Tag: environmental project financing

Carbon Offsets are a Bridge Too Far in the Tradable Property Rights Revolution

By Tyler McNish

Tradable property rights-based carbon offsets are widely used as a policy tool for combating the greenhouse gas emissions that cause climate change. However, academics, non-governmental organizations, and market participants have criticized carbon offset mechanisms’ economic inefficiency and dubious environmental benefits. This Article traces these criticisms to the microeconomic structure of the offset market. Offsets were envisioned as a way to use self-regulating market forces to stimulate investment in emissions mitigation projects efficiently, but tradable property rights are inherently ill-suited to that task. Consequently, policymakers ended up designing a Rube Goldberg-esque scheme that is neither efficient nor self-regulating. The financial intermediation industry through which offsets are certified and traded consumes approximately thirty percent of all carbon offset funding, such that less than seventy cents out of each dollar invested in international greenhouse gas mitigation reaches its target. At the same time, the private sector-led system inappropriately cabins the authority of public sector regulators — the only market participants with an incentive to ensure the environmental quality of the assets exchanged. Systemic risk is also a concern: the offset mechanism’s substitution of abstract, tradable securities for simpler contract-based lending bears an uncanny resemblance to developments in the securitized mortgage lending industry prior to the 2008 crisis. Direct subsidies issued to emissions-reducing projects by a publicly administered fund could likely achieve better environmental outcomes at lower cost.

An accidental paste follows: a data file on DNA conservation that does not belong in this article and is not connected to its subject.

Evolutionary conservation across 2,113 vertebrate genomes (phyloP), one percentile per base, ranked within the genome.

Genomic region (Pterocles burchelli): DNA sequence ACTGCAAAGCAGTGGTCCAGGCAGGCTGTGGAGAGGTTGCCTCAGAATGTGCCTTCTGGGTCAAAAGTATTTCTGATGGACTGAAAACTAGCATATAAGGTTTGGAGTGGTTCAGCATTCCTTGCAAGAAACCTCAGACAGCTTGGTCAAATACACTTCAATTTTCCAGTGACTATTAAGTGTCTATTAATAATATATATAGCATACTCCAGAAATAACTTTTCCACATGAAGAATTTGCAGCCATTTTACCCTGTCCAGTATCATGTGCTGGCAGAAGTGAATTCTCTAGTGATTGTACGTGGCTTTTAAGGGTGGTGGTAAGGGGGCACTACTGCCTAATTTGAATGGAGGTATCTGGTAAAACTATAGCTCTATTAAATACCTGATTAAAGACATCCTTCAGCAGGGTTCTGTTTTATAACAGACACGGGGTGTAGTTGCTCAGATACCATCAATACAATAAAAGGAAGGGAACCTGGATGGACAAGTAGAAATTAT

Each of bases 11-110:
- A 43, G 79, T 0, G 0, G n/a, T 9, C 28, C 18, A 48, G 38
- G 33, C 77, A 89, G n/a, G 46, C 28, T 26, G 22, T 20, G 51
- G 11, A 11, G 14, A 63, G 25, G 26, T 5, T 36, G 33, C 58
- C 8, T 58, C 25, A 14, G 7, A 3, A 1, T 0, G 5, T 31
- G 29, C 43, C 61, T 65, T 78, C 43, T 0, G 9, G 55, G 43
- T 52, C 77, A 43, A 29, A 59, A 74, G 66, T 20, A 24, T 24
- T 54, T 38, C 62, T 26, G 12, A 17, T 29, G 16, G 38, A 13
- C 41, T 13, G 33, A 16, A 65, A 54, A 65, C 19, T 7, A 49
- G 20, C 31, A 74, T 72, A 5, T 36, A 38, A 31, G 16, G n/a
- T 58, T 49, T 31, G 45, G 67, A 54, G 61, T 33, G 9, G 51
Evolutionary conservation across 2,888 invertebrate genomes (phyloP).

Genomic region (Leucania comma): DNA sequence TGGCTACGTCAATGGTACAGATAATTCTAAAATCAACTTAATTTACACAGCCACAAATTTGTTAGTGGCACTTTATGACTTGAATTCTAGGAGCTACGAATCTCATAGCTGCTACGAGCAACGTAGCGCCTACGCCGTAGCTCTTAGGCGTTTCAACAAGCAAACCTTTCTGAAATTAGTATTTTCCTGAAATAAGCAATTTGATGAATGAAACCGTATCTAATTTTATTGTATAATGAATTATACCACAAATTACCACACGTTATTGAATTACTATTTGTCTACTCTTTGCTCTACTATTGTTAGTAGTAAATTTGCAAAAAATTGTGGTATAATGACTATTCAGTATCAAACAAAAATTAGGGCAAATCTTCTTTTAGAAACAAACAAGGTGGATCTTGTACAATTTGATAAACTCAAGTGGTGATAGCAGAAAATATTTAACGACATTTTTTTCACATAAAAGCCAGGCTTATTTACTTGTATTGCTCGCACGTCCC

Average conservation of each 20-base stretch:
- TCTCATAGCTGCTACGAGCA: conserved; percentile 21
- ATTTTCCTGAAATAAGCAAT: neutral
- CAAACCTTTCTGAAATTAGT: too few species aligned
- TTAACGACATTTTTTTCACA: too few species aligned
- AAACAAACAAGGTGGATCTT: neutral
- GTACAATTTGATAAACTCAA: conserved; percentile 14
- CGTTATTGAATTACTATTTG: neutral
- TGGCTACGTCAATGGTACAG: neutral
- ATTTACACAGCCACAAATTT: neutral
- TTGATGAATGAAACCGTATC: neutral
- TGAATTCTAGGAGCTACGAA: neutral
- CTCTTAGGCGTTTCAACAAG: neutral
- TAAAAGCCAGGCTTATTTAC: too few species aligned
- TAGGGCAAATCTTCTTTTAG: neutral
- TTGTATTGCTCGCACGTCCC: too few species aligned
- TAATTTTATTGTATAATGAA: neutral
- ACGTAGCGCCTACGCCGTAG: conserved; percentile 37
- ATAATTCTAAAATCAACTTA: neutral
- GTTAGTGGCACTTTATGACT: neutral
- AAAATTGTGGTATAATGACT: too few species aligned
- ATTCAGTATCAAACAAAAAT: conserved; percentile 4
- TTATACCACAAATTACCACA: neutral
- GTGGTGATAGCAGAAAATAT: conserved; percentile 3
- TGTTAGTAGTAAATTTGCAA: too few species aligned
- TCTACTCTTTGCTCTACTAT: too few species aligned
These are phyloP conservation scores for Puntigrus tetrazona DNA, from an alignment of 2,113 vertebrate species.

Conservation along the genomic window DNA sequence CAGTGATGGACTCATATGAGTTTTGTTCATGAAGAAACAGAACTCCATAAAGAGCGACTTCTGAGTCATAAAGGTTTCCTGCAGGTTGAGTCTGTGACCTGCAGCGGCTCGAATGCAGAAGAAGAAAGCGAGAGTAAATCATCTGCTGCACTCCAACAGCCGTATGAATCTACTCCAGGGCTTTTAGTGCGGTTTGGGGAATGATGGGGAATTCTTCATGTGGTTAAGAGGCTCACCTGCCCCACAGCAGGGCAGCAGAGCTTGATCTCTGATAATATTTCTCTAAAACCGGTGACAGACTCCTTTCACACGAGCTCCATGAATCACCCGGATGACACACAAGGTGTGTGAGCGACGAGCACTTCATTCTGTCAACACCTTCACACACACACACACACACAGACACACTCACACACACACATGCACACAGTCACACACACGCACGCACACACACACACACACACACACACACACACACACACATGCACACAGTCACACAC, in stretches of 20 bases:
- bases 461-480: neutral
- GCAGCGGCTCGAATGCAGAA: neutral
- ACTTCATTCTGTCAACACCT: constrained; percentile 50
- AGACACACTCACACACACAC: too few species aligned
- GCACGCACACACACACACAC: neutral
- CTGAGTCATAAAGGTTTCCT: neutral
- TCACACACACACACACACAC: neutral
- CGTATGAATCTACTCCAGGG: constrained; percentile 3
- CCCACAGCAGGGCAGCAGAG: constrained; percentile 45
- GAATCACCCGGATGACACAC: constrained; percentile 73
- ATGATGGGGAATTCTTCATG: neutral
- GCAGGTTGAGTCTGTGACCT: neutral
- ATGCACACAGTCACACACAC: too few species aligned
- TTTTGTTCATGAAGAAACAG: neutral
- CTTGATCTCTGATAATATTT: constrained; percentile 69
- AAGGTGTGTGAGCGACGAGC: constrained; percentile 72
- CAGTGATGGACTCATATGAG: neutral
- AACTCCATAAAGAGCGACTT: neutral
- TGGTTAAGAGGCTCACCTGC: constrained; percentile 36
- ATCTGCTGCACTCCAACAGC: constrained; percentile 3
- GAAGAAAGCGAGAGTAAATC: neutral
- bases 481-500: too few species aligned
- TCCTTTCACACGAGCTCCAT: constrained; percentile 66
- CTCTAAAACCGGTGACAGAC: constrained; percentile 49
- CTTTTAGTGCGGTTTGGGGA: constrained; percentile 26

Cite as: Tyler McNish, Carbon Offsets are a Bridge Too Far in the Tradable Property Rights Revolution, 36 Harv. Envtl. L. Rev. 387 (2012).

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Debt, Nature, and Indigenous Rights: Twenty-five Years of Debt-for-Nature Evolution

By Jared E. Knicley

Debt-for-nature swaps are an innovative and potentially powerful mechanism for addressing the significant issues of indebtedness and environmental degradation in the developing world. Over the past twenty-five years, debt-for-nature swaps have evolved across many dimensions to their present-day typology of bilateral fund-generators that capitalize projects fairly describable as both “environmental” and “developmental.” Through a study of four representative debt-for-nature swaps, this Article analyzes the original conception of the debt-for-nature swap and the evolution of swap typologies as they relate to the conception and realization of indigenous rights. It further argues that while the trend in debt-for-nature swaps has been the increased participation of indigenous groups, the actual level of participation envisioned under debt-for-nature statutes is ambiguous and, thus, the level of protection of indigenous rights varies from swap to swap. The Article concludes by providing several procedural recommendations for improving the realization of indigenous rights under debt-for-nature swaps and by critically analyzing the potential evolutionary trajectory of debt-for-nature swaps with regard to impacts on indigenous rights.

Cite as: Jared E. Knicley, Debt, Nature, and Indigenous Rights: Twenty-five Years of Debt-for-Nature Evolution, 36 Harv. Envtl. L. Rev. 79 (2012).

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